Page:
One on One Interview

interviewingThe traditional one-on-one interview is still being used. Usually, it is with the HR recruiter but sometimes it can be with the manager that is needing a position filled. A key post to read is the How to Prepare for an Interview in order to prepare for this interview. Remember, a one-on-one interview doesn’t always have to be in a formal setting. It can be a walk, which Mark Zuckerberg is a fan, or an on-the-spot interview that randomly pops up between you and someone else.

One on One Interviews

This is the most common interview and is usually done with the Human Resources department. Employers are trying to screen out job applicants at this stage so the managers only have to spend time on people who are more likely to be hired. The one-on-one interview can be formal or informal. The main difference between the two is the informal interview is more relaxed and conversation based, while the formal one is structured and usually the same questions are asked of all job applicants in the same order. Furthermore, for a formal interview the recruiter may even be using a cheat sheet that already has the questions pre-written and will not be asking any other questions than those.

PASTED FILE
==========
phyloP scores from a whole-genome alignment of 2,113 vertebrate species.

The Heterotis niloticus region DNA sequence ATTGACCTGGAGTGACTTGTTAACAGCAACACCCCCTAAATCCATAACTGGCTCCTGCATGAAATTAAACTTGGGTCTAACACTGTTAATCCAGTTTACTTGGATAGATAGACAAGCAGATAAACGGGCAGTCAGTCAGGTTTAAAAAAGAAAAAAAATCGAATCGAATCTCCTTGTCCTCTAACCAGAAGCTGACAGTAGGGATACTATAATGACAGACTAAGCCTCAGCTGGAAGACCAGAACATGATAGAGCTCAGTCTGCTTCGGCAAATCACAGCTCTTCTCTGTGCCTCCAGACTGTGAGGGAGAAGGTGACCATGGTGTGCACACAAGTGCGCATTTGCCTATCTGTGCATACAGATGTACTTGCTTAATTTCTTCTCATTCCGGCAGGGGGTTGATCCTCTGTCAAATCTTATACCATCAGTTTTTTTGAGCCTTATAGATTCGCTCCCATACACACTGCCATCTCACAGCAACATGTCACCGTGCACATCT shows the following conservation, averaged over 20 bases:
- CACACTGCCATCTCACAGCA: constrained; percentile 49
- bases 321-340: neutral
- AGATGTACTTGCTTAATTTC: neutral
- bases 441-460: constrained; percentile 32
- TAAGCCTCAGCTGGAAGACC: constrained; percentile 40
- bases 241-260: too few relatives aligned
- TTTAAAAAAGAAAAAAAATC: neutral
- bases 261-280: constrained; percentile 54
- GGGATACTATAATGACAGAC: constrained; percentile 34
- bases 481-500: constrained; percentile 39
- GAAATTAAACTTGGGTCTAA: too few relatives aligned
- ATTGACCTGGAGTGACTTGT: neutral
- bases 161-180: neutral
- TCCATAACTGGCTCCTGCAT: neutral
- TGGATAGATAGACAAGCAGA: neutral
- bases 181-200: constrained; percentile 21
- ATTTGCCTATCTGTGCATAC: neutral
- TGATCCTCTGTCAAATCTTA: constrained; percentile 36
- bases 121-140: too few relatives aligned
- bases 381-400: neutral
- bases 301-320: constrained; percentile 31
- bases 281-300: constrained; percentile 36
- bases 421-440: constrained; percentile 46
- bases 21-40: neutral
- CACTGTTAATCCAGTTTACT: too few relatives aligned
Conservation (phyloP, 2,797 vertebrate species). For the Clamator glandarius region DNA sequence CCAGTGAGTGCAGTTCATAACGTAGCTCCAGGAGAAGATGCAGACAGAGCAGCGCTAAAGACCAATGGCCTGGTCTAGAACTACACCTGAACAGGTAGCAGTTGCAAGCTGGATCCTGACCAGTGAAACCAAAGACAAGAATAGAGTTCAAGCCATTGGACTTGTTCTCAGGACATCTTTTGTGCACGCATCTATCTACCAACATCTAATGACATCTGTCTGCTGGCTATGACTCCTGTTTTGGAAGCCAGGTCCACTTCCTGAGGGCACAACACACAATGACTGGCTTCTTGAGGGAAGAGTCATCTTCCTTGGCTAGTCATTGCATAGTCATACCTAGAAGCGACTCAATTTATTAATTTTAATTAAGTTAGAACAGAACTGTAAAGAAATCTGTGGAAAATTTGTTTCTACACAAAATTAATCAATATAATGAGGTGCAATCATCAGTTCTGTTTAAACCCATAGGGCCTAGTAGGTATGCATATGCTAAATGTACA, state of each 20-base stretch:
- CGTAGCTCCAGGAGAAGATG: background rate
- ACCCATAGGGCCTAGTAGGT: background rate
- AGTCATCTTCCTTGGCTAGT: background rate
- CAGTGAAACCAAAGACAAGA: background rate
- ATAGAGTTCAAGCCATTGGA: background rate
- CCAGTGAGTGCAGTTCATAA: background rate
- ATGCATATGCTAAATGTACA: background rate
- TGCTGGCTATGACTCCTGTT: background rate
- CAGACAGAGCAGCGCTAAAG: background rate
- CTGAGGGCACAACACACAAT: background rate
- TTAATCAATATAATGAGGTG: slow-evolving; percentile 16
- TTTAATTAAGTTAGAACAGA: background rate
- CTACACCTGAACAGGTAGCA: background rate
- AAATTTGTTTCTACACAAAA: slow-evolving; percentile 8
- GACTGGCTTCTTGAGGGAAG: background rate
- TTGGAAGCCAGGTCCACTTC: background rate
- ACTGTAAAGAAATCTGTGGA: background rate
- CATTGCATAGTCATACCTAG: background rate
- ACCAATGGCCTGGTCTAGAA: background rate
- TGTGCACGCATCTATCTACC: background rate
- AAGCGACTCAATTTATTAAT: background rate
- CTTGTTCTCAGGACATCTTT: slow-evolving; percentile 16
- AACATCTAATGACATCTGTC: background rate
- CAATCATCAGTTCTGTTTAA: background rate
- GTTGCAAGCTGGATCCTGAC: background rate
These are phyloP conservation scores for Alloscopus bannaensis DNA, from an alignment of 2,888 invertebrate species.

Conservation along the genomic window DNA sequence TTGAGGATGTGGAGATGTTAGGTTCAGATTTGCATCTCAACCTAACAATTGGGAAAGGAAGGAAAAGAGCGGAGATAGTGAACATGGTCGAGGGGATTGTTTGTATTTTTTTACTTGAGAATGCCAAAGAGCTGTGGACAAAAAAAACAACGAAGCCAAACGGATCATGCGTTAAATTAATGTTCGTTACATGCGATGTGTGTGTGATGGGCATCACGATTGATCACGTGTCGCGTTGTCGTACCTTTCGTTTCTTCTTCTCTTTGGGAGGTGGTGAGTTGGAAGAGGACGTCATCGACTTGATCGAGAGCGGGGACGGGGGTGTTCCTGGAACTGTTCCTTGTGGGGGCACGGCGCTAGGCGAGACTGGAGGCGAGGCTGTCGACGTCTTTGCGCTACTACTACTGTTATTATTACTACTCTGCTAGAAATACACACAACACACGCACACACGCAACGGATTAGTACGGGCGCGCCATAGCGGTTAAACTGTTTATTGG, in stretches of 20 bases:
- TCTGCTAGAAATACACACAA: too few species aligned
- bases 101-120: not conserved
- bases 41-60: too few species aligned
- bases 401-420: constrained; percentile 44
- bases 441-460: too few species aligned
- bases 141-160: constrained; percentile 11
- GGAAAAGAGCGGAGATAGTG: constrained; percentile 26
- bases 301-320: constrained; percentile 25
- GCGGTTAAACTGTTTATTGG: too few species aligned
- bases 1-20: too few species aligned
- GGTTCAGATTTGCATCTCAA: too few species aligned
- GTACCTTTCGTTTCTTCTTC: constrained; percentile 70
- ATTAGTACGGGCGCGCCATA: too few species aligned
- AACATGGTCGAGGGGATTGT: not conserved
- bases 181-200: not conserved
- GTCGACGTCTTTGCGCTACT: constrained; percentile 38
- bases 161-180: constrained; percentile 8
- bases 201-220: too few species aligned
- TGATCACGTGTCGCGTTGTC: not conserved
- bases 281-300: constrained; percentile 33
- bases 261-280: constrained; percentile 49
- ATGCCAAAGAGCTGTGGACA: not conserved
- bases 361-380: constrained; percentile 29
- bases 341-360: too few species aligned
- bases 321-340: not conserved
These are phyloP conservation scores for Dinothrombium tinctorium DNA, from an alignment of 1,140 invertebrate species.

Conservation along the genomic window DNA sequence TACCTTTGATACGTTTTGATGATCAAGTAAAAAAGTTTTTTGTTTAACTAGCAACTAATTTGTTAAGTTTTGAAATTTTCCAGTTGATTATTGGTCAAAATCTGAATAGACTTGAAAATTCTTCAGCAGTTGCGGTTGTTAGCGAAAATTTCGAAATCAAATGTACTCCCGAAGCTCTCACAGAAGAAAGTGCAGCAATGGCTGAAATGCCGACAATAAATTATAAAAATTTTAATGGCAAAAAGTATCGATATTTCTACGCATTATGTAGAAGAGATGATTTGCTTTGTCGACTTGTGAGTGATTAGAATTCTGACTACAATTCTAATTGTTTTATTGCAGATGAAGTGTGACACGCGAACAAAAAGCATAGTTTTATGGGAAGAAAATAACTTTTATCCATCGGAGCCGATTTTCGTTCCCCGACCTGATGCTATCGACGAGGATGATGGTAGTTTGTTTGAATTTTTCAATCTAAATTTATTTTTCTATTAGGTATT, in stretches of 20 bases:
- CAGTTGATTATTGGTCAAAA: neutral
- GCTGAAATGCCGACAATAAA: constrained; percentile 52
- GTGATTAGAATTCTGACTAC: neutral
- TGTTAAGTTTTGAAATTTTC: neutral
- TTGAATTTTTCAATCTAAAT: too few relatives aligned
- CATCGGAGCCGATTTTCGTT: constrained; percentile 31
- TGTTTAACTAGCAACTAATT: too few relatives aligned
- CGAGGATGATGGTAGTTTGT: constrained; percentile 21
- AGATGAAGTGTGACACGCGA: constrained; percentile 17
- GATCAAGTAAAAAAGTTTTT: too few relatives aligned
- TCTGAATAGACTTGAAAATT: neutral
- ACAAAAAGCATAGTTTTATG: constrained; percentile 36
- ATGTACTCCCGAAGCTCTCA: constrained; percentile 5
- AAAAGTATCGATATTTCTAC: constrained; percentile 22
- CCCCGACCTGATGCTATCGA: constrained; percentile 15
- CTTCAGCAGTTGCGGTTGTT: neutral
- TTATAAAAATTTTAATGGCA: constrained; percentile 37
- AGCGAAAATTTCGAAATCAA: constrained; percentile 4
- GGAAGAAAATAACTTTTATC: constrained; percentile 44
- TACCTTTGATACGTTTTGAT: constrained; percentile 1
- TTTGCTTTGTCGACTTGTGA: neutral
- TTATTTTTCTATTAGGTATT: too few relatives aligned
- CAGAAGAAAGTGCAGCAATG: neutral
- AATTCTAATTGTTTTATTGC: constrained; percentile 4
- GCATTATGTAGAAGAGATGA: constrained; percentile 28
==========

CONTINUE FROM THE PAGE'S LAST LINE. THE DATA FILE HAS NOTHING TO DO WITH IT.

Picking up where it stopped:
If this interview ends up being a sequential one or even a panel interview at some point, always treat each new person as a new, separate interview so don’t be afraid to repeat some of your answers. You can word them differently but just make sure you answer all questions confidently and fully to everyone you speak. After the one-on-one interview, the second round of interviews is most likely going to be a panel.

Prepare for job interviews with the How to Prepare for Job Interviews post, and then practice on commonly used interview questions with the Standard Job Interview Questions post.

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